BLOOMINGTON, Ind. - The tragedy of Sandy Hook shook our nation to its core. In its wake, we are being urged to accept extreme options to protect the safety of our children. Both the National Rifle Association and former Education Secretary Bill Bennett have called for armed guards in schools. Sen. Barbara Boxer, D-Calif., has introduced legislation that would authorize deployment of the National Guard to protect schools.
This is not the first time that fears of school violence have led to extreme proposals. In the 1980s and early '90s, driven by a fear of youth violence, our nation's schools came to believe there was little choice but to turn to zero tolerance policies that dramatically increased the use of suspension and expulsion for increasingly minor offenses. Twelve years ago, a string of school shootings across the nation led to renewed calls for the expansion of such measures.
As the immediacy of our fears subsided, however, more careful evaluation called into question the basic assumptions of zero tolerance.
A yearlong study commissioned by the American Psychological Association found no evidence that zero tolerance contributes to school safety or improved behavior, and concluded that it worsens racial disparities in school discipline, causes hardship for families and flies in the face of what we know about adolescent development.
Today, the depth of the Sandy Hook tragedy makes it seem almost inevitable that there will be a dramatically increased police presence, perhaps even armed, in our nation's schools. Yet a student of history cannot help but wonder if we are once again being drawn down an ineffective and counterproductive path.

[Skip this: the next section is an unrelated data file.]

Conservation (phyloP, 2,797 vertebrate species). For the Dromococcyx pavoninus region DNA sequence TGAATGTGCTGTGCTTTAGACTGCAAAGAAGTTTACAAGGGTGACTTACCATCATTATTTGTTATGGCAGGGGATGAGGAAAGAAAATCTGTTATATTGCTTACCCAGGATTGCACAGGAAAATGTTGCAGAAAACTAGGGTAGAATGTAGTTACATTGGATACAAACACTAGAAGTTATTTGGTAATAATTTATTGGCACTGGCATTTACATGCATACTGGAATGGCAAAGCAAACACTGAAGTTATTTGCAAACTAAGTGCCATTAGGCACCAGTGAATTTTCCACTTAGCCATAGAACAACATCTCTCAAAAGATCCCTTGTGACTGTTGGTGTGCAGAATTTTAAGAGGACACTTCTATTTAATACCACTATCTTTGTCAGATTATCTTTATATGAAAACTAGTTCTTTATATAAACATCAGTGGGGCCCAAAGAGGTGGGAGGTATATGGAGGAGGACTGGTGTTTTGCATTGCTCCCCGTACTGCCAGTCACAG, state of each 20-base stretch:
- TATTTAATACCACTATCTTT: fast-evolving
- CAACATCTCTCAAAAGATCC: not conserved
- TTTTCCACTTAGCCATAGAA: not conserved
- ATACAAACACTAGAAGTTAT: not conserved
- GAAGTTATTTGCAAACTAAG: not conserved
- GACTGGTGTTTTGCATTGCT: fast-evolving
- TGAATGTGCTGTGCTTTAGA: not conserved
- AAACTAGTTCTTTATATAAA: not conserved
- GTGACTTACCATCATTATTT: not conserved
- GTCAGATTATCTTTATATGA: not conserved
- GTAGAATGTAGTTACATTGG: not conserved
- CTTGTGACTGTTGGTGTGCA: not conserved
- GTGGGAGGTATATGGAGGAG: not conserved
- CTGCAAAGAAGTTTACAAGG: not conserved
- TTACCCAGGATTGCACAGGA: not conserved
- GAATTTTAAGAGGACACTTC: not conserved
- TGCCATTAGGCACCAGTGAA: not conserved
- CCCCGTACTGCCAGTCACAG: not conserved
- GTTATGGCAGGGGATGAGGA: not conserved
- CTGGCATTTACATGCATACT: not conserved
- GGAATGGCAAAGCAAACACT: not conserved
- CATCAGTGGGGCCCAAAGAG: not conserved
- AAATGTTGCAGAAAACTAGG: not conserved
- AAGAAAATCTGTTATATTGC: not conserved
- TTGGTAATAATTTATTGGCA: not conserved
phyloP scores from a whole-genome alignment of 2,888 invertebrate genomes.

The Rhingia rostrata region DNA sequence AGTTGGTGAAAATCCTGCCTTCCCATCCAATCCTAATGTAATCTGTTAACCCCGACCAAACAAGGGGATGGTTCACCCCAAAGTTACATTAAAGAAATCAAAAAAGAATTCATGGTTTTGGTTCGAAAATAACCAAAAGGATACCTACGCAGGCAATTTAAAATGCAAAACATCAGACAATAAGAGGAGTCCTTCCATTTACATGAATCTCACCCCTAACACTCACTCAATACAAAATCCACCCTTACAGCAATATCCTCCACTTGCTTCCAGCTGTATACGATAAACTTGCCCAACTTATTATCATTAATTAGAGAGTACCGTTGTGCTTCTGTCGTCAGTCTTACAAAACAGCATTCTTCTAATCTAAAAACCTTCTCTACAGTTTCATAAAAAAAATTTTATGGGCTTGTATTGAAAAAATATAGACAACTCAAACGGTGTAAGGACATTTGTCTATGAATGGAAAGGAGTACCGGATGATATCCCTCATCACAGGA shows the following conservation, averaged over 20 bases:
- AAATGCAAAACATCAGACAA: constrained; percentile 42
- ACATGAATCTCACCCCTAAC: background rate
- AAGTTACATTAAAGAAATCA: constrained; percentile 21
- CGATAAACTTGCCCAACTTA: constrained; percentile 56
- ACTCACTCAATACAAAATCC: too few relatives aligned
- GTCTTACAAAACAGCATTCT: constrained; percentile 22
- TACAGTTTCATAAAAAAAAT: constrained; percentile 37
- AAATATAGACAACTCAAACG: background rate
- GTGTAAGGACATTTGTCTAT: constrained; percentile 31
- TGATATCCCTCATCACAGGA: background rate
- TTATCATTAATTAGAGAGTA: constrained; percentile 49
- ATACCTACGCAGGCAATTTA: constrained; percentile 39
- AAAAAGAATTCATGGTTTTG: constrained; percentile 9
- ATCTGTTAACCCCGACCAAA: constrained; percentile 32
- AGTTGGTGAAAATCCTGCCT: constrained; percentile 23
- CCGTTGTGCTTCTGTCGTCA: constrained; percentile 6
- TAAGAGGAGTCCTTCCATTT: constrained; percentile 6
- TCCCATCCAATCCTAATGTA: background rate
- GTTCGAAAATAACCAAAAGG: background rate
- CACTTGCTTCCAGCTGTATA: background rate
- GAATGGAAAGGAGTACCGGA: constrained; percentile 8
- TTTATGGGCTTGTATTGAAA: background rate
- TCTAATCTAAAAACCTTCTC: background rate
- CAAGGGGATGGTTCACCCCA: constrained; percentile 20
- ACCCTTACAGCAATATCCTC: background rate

The truth of the matter is that research on the effects of police in schools is extremely thin: We know virtually nothing about whether police in schools - armed or unarmed - can make schools safer.
Indeed, some studies show that increased police presence is likely associated with less safe schools, decreases in student attendance and student achievement, and increased arrests for minor misbehavior, and that these effects fall hardest on students of color in low income schools.
If we wish to consider evidence, it is hard to know what to make of calls for armed guards in schools: The proposal is so extreme that no one has ever thought to study it. But the basic premise of the Gun Free Schools Act remains as essential to our children's safety as when it was passed in 1994: Guns do not belong in schools.
What does work? In the wake of Sandy Hook, the Interdisciplinary Group on Preventing School and Community Violence, comprising some of the nation's leading violence prevention experts, outlined a comprehensive and coordinated approach.
They called for programs that include balance, addressing both physical safety and social and emotional supports for students, communication among local agencies to assess the seriousness of threats of violence, connectedness to reintegrate alienated students before they choose violence, and support for all students through evidence-based programs that improve the school climate.
Above all, when almost 20 percent of our students in school may experience an emotional or behavioral problem, a dramatic increase in the availability and resources for school mental health services is critical.
Twelve years after Columbine, in the face of an incomprehensible tragedy, we stand once again at a crossroads of violence prevention.
As always, we must do everything in our power to protect our children and school staff from both all threats to their safety. But twenty years of experience in school violence prevention has taught us that when we are stampeded by fear into replacing data-driven practices with politically expedient rhetoric, we make our children less safe.
With limited resources, an investment in integrating proven effective programs into a comprehensive plan is our best bet for preserving the safety of our schools.